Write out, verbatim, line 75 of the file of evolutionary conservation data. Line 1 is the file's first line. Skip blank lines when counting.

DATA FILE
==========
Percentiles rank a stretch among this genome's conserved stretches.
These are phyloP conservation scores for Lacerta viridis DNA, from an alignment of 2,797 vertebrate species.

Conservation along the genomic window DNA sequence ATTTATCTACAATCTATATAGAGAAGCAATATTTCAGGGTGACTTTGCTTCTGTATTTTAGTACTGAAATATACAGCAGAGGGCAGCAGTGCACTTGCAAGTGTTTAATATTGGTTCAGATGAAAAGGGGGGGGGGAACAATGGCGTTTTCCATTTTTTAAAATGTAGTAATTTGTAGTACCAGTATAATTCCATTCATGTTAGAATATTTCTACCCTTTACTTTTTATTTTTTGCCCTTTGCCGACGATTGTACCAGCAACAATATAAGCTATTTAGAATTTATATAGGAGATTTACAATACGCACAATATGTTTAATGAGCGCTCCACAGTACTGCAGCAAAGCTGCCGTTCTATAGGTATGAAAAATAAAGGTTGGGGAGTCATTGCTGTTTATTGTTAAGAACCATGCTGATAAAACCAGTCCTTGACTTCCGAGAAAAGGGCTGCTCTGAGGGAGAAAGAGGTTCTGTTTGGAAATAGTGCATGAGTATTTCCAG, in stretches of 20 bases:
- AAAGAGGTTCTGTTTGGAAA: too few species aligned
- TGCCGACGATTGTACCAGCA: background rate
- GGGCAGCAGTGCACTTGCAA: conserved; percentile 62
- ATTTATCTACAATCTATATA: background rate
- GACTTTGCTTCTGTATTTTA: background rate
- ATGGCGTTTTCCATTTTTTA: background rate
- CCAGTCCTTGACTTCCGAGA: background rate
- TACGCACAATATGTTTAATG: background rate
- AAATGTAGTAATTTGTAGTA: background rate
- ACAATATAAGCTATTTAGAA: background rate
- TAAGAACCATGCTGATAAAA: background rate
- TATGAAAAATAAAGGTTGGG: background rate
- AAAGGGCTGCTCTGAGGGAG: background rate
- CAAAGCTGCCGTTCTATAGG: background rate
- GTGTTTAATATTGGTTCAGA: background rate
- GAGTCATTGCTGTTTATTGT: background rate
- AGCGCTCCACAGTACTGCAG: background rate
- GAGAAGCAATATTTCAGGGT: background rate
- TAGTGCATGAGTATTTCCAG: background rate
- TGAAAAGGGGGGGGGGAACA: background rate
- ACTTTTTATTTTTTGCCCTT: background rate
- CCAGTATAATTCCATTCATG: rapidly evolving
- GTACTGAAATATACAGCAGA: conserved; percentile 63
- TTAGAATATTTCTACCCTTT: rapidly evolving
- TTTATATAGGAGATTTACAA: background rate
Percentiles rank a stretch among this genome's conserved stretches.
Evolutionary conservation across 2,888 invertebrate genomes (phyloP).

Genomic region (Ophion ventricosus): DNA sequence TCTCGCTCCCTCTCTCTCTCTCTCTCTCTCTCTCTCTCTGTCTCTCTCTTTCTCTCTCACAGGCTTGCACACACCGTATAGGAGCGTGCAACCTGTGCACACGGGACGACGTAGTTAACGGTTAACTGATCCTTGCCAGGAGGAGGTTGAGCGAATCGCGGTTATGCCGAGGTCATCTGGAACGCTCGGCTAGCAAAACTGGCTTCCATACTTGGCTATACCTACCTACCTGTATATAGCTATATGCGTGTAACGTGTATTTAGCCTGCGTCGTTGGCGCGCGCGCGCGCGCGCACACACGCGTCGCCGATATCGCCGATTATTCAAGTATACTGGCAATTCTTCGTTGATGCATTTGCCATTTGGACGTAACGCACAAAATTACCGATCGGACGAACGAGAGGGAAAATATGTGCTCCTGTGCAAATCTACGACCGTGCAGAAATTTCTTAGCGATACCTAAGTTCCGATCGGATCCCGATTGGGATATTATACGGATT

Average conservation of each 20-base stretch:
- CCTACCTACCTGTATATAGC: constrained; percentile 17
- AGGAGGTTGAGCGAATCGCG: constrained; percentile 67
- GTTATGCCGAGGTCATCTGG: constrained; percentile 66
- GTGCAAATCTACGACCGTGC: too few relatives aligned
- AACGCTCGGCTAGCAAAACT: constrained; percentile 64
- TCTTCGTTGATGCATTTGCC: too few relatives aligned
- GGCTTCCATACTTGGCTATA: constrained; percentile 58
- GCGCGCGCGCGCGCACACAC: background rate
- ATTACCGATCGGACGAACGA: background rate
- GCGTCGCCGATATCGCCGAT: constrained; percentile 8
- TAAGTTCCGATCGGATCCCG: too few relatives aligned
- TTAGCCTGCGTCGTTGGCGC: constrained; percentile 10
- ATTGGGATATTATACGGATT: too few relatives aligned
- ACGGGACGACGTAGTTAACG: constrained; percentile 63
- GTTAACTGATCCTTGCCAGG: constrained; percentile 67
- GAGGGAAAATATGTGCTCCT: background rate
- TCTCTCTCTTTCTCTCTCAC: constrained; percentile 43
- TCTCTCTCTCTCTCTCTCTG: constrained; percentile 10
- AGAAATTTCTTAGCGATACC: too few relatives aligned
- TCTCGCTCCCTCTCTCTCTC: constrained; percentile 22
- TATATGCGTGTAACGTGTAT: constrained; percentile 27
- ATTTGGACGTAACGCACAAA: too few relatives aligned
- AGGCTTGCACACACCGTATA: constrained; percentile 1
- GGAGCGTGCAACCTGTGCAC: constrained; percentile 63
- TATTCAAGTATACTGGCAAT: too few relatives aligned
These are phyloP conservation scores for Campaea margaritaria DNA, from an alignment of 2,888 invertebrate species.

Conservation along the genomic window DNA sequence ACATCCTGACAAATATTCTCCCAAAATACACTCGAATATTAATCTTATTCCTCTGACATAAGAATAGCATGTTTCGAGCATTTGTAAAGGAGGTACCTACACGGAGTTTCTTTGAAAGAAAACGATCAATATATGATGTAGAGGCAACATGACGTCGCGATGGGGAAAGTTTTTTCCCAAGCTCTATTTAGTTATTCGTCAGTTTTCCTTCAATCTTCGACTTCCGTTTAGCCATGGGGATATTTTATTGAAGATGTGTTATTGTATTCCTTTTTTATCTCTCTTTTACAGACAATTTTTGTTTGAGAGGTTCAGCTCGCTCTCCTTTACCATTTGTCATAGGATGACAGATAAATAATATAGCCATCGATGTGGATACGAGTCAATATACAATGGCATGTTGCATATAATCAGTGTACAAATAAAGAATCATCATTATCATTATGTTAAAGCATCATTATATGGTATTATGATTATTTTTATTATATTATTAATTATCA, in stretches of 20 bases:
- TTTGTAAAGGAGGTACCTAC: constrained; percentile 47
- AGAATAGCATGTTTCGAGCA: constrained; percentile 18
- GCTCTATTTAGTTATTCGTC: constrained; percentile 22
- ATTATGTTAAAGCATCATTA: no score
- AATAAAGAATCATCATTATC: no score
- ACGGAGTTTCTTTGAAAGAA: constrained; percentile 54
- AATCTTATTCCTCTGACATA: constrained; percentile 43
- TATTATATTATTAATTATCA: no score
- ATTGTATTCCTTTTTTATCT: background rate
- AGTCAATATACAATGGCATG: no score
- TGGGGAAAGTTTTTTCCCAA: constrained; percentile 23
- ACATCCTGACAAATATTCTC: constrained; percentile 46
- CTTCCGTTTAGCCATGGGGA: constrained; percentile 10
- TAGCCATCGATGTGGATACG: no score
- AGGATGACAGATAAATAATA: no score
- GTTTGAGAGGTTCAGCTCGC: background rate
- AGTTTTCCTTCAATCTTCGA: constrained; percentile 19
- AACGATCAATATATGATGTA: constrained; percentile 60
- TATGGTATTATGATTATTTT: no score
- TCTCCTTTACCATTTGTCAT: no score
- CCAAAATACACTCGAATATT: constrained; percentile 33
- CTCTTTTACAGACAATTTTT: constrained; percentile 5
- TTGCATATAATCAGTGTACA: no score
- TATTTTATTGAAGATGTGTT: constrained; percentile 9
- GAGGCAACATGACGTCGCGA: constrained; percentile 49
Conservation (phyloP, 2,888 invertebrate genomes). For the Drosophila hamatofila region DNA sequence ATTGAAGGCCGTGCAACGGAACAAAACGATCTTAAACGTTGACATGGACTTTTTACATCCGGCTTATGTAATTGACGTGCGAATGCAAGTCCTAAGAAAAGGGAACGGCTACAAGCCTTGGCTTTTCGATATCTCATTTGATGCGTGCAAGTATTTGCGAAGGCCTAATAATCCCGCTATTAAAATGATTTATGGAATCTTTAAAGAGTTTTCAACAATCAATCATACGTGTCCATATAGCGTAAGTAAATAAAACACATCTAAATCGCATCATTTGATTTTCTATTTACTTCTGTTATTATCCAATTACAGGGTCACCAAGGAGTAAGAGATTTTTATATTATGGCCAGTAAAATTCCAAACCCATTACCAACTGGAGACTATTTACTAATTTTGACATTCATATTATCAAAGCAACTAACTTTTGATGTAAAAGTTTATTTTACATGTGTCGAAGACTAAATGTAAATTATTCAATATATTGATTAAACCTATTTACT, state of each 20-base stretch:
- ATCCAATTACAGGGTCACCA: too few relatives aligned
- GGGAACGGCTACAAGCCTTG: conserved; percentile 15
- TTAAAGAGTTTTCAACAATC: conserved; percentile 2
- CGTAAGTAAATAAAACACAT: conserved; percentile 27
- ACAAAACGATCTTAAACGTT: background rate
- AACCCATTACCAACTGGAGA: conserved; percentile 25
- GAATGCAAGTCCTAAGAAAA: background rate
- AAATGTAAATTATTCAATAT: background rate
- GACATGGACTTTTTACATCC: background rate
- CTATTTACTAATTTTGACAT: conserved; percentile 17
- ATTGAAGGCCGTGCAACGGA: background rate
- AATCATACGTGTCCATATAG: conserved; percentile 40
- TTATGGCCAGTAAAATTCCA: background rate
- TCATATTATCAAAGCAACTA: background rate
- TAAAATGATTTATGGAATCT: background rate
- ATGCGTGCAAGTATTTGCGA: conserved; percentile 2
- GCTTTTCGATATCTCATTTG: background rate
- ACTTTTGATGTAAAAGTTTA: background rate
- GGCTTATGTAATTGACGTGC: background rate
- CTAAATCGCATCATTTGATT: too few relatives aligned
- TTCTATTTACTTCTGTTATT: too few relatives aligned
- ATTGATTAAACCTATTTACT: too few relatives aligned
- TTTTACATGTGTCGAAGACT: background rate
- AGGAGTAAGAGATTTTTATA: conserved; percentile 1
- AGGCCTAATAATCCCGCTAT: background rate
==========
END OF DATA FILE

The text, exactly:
- GTTTGAGAGGTTCAGCTCGC: background rate